The Debate Surrounding Diesel Particulate Filters

There have been enormous technological advances ever since the industrial revolution and these have affected and influenced almost every aspect of society. The transport sector in particular has seen enormous changes over the years, and technological progress with regard to motor vehicles in particular has had major impacts. In today’s world, whilst concepts such as ‘value’ matter immensely to consumers, the real keystones are emissions and economy.

This has had some dramatic effects and the whole pattern of vehicle usage has changed quite dramatically. One of the major areas in this regard is diesel engines. Once the preserve of heavy goods vehicles and big coaches, the diesel engine has found a place in normal passenger cars due to its combination of fuel economy, potential performance, and reliability. The proportion of diesel-powered cars on the roads throughout Europe in particular has grown beyond anyone’s expectations over the last twenty or thirty years and diesel vehicles now account for some 30 per cent of sales.

The diesel engine offers many benefits, the biggest of which is its ability to produce comparatively high power outputs for relatively low fuel consumption. As a result, overall exhaust gas emissions are favourably low. However, there is one particular issue with diesel emissions, which is particulates. Diesel fuel tends to burn incompletely and produce carbon in relatively large quantities. This is discharged in the engine exhaust system in the form of soot particles, which are not only unpleasant but are known to have potential health issues.

Laws passed in various countries worldwide are aimed at reducing emissions from vehicles, and one aspect of these is to target particulates. Accordingly, manufacturers have looked into various methods and most have added a Diesel Particulate Filter (or DPF) to car and truck exhaust systems. Put simply, a DPF is a basic mechanical filter that merely removes soot particles from the exhaust gas.Of course, there are downsides to this. The main issue is that the filter becomes loaded with carbon particles relatively quickly and unless there is a method of cleaning the filter, it soon becomes blocked to the extent of causing engine damage and massively affecting performance. For passenger vehicles, the method of ‘regeneration’ involves driving the vehicle at comparatively high speed for a period of time, which results in the filter becoming hot enough to burn off the accumulated deposits.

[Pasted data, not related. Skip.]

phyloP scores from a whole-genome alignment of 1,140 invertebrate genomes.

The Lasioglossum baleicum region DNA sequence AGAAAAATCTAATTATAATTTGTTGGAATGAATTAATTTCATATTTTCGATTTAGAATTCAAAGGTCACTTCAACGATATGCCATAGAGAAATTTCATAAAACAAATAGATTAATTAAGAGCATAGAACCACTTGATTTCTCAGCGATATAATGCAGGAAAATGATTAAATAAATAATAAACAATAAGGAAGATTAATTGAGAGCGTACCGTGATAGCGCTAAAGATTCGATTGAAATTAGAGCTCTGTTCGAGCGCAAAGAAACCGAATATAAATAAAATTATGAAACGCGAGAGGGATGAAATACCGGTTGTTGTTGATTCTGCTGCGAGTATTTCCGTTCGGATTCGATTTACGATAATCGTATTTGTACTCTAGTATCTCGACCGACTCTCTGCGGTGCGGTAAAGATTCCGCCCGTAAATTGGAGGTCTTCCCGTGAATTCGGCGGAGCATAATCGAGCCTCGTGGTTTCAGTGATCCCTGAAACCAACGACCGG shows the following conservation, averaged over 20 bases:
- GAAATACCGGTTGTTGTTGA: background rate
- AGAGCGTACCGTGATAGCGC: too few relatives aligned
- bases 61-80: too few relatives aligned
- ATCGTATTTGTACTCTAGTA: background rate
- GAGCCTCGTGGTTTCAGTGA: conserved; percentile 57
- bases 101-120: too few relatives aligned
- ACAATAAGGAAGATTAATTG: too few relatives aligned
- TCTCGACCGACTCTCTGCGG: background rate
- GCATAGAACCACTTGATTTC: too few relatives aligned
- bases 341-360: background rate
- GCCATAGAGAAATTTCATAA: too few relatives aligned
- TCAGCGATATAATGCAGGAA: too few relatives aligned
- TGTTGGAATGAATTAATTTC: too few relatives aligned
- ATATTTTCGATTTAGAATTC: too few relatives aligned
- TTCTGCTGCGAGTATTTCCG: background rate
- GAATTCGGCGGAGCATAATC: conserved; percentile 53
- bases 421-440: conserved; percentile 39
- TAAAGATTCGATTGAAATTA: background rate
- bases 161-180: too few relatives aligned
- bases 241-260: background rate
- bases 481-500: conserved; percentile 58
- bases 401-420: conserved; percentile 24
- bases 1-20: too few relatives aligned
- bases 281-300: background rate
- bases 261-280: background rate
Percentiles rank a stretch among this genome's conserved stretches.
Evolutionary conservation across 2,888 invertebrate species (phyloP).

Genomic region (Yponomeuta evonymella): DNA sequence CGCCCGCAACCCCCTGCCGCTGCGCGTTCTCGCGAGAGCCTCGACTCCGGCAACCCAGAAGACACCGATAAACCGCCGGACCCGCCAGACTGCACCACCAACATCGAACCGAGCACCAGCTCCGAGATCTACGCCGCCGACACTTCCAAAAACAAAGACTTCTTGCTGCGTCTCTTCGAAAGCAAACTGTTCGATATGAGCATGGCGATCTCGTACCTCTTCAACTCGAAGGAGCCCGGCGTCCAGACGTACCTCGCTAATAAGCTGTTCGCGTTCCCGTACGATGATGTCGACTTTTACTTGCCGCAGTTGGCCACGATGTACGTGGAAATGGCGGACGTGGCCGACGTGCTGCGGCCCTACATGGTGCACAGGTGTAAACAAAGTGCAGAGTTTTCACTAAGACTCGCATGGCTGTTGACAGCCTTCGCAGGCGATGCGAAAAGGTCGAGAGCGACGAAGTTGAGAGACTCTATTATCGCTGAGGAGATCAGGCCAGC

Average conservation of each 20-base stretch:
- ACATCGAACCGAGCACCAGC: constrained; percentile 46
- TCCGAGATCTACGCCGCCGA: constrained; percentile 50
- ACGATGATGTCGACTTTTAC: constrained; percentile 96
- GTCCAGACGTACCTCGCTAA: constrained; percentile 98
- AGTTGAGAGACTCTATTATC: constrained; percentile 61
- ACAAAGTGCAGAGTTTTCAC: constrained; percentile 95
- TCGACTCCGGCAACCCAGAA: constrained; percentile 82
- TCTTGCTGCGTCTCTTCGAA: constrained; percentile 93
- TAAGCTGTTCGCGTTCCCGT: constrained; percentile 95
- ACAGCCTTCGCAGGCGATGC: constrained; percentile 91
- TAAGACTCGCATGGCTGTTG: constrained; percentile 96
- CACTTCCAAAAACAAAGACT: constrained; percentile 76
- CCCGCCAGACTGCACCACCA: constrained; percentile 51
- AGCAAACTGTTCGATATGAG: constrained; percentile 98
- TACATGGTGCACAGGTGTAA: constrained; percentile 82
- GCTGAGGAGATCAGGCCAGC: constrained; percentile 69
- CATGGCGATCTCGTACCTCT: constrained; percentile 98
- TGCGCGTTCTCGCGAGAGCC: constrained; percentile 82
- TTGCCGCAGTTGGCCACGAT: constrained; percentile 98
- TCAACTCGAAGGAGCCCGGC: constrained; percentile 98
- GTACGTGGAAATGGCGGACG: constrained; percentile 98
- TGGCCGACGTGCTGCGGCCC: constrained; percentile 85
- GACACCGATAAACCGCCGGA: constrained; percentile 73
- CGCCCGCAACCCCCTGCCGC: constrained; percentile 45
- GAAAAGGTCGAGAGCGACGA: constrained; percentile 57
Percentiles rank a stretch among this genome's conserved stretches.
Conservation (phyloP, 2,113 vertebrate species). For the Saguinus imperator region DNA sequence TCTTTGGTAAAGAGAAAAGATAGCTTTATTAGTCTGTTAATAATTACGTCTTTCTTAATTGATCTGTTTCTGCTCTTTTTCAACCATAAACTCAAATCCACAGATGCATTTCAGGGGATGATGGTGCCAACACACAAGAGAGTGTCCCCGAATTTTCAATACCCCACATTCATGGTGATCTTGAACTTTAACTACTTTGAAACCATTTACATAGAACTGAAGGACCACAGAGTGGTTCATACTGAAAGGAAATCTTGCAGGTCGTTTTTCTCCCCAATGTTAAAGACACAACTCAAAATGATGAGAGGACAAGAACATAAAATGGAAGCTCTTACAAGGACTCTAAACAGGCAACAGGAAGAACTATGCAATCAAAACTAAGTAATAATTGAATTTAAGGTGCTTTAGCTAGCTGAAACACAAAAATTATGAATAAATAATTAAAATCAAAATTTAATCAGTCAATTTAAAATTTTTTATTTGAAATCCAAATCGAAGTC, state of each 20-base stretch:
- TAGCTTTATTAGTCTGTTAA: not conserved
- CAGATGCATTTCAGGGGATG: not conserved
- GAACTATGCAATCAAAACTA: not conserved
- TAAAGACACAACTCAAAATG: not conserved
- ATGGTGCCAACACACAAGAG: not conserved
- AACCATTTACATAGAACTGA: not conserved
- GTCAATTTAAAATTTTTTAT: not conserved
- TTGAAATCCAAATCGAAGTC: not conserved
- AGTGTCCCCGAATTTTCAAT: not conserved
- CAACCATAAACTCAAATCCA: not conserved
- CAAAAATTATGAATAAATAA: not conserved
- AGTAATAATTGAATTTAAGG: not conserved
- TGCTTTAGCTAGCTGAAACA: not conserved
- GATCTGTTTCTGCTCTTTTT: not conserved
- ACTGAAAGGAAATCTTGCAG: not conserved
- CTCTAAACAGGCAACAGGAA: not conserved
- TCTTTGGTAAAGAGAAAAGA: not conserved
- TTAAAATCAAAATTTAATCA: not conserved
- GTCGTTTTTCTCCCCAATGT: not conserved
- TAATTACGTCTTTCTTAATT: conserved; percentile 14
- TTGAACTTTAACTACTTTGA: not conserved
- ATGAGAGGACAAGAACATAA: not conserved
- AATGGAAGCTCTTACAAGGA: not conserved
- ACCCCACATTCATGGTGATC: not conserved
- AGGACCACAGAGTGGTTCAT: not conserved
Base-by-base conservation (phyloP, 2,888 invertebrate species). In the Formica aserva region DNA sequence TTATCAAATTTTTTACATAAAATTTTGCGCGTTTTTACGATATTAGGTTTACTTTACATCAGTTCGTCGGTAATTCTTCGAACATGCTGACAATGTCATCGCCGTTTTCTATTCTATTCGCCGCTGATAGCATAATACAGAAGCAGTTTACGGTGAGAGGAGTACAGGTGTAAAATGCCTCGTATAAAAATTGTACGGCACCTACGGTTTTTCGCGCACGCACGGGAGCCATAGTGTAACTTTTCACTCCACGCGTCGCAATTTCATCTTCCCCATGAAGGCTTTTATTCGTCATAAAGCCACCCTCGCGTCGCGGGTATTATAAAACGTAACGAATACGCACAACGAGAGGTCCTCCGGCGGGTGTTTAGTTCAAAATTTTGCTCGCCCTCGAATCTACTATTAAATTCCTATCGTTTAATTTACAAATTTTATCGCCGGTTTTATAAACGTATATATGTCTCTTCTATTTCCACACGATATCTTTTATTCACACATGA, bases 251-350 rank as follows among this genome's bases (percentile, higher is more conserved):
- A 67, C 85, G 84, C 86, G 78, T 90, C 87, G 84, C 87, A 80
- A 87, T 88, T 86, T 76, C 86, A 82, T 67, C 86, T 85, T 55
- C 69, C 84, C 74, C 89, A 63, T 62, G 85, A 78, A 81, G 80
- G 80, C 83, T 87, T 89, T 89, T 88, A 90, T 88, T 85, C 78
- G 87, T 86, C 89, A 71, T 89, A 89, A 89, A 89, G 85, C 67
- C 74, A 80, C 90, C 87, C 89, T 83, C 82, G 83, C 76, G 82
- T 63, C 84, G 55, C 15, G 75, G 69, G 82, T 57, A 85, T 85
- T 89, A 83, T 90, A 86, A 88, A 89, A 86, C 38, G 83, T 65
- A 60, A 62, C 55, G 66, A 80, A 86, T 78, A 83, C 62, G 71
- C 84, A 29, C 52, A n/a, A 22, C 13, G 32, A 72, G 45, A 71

Anyone ‘thinking outside the box’ will quickly come to the conclusion that whilst there are obvious benefits to removing particulates from diesel exhaust gas, using a DPF has inherent disadvantages. Firstly, the use of a filter on its own reduces efficiency, as it forms a barrier to exhaust flow and therefore reduces efficiency and increases fuel consumption. Secondly, and more importantly, having to run the vehicle at higher speeds to burn off the deposited carbon is inherently wasteful and the end…

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